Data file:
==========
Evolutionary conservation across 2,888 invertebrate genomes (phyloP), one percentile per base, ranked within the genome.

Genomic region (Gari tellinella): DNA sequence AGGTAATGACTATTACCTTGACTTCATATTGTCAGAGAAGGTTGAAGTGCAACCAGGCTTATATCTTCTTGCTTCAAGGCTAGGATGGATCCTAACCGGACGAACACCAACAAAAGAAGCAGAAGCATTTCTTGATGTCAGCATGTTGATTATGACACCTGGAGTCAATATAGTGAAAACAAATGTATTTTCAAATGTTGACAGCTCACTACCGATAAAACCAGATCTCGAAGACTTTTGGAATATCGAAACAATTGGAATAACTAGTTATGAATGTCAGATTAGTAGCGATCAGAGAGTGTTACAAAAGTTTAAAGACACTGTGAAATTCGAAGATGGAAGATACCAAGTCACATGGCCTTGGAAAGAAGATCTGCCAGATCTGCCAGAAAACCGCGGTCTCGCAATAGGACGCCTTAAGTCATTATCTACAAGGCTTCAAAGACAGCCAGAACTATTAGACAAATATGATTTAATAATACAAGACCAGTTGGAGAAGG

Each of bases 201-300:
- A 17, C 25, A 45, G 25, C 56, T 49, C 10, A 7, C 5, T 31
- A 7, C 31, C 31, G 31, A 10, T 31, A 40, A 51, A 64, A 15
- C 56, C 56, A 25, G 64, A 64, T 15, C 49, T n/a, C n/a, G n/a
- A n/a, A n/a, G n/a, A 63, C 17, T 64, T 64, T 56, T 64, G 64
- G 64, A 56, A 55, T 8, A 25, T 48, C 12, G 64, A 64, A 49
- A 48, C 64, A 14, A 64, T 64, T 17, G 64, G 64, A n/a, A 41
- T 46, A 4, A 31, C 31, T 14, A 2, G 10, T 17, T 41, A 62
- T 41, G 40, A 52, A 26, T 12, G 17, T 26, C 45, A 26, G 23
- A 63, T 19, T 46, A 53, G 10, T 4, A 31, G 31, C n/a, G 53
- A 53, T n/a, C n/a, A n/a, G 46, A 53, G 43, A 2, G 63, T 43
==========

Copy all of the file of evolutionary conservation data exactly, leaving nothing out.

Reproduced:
Evolutionary conservation across 2,888 invertebrate genomes (phyloP), one percentile per base, ranked within the genome.

Genomic region (Gari tellinella): DNA sequence AGGTAATGACTATTACCTTGACTTCATATTGTCAGAGAAGGTTGAAGTGCAACCAGGCTTATATCTTCTTGCTTCAAGGCTAGGATGGATCCTAACCGGACGAACACCAACAAAAGAAGCAGAAGCATTTCTTGATGTCAGCATGTTGATTATGACACCTGGAGTCAATATAGTGAAAACAAATGTATTTTCAAATGTTGACAGCTCACTACCGATAAAACCAGATCTCGAAGACTTTTGGAATATCGAAACAATTGGAATAACTAGTTATGAATGTCAGATTAGTAGCGATCAGAGAGTGTTACAAAAGTTTAAAGACACTGTGAAATTCGAAGATGGAAGATACCAAGTCACATGGCCTTGGAAAGAAGATCTGCCAGATCTGCCAGAAAACCGCGGTCTCGCAATAGGACGCCTTAAGTCATTATCTACAAGGCTTCAAAGACAGCCAGAACTATTAGACAAATATGATTTAATAATACAAGACCAGTTGGAGAAGG

Each of bases 201-300:
- A 17, C 25, A 45, G 25, C 56, T 49, C 10, A 7, C 5, T 31
- A 7, C 31, C 31, G 31, A 10, T 31, A 40, A 51, A 64, A 15
- C 56, C 56, A 25, G 64, A 64, T 15, C 49, T n/a, C n/a, G n/a
- A n/a, A n/a, G n/a, A 63, C 17, T 64, T 64, T 56, T 64, G 64
- G 64, A 56, A 55, T 8, A 25, T 48, C 12, G 64, A 64, A 49
- A 48, C 64, A 14, A 64, T 64, T 17, G 64, G 64, A n/a, A 41
- T 46, A 4, A 31, C 31, T 14, A 2, G 10, T 17, T 41, A 62
- T 41, G 40, A 52, A 26, T 12, G 17, T 26, C 45, A 26, G 23
- A 63, T 19, T 46, A 53, G 10, T 4, A 31, G 31, C n/a, G 53
- A 53, T n/a, C n/a, A n/a, G 46, A 53, G 43, A 2, G 63, T 43